Wars of Conquest and Independence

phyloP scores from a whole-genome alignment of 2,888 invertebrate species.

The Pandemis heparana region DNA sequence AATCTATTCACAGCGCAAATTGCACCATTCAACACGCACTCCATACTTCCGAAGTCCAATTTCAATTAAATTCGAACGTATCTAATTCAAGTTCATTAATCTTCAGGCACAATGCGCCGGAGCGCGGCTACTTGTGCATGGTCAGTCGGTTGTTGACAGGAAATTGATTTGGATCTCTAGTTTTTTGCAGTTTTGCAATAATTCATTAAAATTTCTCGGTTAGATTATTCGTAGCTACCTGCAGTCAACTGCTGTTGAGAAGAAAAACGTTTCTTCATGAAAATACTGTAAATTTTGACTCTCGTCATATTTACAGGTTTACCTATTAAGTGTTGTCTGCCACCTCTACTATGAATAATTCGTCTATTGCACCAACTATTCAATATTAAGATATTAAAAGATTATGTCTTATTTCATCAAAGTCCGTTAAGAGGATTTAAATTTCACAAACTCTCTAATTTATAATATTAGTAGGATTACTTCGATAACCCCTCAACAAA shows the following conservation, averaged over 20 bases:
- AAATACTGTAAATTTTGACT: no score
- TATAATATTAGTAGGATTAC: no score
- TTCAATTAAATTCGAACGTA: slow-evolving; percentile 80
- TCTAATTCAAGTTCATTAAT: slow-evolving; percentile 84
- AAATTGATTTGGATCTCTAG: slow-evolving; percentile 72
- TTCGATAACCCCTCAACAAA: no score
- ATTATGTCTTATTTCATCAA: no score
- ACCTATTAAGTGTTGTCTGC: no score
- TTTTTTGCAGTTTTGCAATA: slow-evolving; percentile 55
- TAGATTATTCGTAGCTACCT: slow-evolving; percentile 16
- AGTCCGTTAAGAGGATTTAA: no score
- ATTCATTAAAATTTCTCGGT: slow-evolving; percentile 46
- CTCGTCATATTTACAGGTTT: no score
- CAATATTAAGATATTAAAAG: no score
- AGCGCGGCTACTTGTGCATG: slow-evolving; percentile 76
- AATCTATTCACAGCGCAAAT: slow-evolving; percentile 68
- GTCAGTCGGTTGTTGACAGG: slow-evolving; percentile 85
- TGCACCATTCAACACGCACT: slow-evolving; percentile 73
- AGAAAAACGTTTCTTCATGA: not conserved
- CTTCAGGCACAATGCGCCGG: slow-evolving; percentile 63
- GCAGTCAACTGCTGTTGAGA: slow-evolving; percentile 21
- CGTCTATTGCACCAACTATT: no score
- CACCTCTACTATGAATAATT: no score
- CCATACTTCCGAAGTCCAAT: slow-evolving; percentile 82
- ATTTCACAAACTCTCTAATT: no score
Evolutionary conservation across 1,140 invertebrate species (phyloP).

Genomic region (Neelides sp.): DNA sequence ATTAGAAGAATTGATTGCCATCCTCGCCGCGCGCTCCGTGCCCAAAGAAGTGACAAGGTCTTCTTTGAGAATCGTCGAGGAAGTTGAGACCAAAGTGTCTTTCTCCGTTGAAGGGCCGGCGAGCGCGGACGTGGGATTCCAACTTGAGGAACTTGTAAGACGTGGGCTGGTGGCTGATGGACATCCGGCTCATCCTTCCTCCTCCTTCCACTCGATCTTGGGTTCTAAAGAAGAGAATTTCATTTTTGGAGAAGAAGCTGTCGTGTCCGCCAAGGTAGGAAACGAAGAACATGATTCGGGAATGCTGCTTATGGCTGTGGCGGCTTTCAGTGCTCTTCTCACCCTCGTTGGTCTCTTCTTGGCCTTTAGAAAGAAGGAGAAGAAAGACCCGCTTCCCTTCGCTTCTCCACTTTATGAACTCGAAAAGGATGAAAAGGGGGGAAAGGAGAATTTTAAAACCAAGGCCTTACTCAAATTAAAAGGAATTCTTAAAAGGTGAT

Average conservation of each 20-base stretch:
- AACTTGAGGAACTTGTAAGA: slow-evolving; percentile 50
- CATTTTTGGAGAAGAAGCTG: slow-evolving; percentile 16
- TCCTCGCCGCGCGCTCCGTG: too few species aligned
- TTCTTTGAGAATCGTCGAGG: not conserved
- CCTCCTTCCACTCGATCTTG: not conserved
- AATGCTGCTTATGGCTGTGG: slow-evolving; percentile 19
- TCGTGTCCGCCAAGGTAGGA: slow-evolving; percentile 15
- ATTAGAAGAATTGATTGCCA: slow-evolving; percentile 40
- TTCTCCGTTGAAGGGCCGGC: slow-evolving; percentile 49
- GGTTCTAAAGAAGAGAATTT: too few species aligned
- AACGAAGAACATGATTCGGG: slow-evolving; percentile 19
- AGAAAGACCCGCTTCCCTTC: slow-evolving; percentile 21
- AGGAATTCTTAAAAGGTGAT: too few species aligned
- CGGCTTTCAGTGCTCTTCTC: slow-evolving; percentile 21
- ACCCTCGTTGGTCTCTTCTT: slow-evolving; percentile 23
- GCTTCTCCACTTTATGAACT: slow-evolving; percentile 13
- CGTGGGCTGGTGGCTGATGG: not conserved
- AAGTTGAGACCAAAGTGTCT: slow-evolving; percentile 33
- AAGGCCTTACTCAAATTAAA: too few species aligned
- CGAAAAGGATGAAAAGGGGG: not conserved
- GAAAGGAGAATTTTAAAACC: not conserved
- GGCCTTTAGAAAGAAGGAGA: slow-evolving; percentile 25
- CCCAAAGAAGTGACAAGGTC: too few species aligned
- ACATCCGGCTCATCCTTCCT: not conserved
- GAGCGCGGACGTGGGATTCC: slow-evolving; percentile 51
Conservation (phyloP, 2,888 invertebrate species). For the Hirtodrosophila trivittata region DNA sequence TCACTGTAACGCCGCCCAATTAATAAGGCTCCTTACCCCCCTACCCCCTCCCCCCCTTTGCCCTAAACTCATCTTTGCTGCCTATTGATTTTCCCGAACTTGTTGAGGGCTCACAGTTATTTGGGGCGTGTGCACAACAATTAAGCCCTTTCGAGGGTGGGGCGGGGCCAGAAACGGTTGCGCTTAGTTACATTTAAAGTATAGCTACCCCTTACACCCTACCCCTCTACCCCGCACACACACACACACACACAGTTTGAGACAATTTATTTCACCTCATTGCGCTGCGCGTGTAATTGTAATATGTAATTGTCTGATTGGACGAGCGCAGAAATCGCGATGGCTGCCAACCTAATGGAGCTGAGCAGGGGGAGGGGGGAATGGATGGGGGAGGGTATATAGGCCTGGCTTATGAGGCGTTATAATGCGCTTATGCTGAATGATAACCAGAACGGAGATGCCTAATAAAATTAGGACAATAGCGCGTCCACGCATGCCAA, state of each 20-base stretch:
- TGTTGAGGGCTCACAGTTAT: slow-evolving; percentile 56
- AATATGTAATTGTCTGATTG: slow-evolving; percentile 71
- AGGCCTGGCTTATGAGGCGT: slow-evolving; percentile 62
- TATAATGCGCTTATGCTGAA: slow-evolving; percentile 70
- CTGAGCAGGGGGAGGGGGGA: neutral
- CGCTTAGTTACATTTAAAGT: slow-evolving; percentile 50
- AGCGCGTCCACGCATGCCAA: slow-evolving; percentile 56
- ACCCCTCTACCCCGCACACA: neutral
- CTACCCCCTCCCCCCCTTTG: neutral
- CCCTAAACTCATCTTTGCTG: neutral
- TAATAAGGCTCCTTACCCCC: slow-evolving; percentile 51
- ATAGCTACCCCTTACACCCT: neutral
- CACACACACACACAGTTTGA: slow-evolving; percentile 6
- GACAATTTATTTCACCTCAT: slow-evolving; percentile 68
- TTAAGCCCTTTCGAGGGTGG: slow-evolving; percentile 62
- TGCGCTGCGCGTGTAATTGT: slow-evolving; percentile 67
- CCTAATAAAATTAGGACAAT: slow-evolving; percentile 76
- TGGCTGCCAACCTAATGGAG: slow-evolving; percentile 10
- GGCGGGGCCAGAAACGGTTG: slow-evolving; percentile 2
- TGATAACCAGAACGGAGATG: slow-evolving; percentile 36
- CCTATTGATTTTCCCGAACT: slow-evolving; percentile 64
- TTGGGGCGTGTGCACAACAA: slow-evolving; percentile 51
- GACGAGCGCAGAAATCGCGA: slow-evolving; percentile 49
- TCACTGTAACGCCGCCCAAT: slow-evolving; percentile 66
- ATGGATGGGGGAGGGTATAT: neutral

Wars of conquest and wars of independence are characterized by an asymmetric payoff structure: one party gets aggregate production if it wins, and its own production if it loses, while the other party gets only its own production if it wins, and nothing if it loses. We study a model of war with such an asymmetric payoff structure, and private information about military technologies. We characterize continuous equilibrium strategies and find that the party that gets aggregate production when winning fights aggressively only if its military technology is relatively good, while the other party fights quite aggressively even if its military technology is relatively poor. From an ex ante perspective, this other party is therefore more likely to win the war unless its expected military technology is considerably worse. Our model may thus explain why defending countries and secessionist groups often win against much larger opponents.
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